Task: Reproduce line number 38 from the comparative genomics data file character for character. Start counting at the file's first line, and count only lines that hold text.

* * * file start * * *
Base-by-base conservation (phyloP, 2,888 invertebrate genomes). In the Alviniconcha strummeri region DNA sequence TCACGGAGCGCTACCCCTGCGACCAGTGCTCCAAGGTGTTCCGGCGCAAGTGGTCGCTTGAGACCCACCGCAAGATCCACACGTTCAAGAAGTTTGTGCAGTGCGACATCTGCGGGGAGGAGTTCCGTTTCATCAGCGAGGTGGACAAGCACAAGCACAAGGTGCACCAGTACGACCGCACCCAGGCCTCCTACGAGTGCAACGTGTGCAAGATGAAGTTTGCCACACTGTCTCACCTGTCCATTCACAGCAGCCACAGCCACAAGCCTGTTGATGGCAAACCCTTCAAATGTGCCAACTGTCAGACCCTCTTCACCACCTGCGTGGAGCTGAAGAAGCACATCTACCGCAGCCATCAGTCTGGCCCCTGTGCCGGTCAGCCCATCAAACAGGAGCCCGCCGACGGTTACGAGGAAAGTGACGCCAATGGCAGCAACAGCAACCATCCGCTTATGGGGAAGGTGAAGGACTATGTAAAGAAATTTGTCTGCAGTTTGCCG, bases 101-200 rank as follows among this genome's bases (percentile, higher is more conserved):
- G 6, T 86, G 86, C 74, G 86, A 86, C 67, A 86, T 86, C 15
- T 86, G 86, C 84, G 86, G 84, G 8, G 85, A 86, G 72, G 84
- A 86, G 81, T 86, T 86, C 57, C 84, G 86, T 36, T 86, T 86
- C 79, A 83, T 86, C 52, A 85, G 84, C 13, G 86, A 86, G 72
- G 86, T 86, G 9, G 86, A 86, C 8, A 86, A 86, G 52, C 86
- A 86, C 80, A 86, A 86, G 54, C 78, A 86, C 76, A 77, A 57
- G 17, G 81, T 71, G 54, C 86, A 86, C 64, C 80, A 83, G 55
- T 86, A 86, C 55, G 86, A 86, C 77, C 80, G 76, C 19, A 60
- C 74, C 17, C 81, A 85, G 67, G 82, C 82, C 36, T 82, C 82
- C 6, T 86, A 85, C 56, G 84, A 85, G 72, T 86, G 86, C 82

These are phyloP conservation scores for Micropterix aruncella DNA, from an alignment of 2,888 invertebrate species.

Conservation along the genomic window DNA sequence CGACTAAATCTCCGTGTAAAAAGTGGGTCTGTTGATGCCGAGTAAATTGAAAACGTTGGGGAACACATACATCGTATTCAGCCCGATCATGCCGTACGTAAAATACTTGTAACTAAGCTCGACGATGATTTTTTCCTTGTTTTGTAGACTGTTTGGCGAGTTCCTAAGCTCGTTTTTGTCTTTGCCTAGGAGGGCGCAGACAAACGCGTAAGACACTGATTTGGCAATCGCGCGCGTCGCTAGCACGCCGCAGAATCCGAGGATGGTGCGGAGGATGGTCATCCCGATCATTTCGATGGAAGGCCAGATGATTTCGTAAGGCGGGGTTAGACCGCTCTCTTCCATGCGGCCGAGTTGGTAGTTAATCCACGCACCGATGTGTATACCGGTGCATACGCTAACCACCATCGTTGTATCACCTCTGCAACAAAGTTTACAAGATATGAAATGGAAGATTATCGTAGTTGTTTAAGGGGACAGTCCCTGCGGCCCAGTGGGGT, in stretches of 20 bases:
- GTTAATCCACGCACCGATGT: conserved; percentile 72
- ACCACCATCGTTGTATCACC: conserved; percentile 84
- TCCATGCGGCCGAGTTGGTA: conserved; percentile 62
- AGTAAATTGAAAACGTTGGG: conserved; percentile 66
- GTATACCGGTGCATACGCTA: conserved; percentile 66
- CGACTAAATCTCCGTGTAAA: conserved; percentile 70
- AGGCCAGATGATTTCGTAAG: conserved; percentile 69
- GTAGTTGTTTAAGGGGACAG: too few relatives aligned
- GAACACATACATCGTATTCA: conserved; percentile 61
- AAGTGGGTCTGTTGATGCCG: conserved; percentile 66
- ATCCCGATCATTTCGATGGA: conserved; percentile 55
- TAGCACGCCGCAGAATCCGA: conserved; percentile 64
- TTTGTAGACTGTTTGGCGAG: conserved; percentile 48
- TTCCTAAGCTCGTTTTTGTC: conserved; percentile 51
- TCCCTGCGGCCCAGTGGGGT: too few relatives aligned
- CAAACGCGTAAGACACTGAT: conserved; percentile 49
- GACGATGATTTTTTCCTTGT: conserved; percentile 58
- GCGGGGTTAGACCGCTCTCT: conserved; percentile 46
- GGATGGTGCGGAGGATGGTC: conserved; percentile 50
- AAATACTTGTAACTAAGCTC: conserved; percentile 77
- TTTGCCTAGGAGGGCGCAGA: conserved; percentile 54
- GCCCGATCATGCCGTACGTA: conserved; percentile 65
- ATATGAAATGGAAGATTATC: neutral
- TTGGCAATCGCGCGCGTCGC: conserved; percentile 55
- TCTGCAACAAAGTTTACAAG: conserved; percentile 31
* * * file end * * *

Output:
- TCTGCAACAAAGTTTACAAG: conserved; percentile 31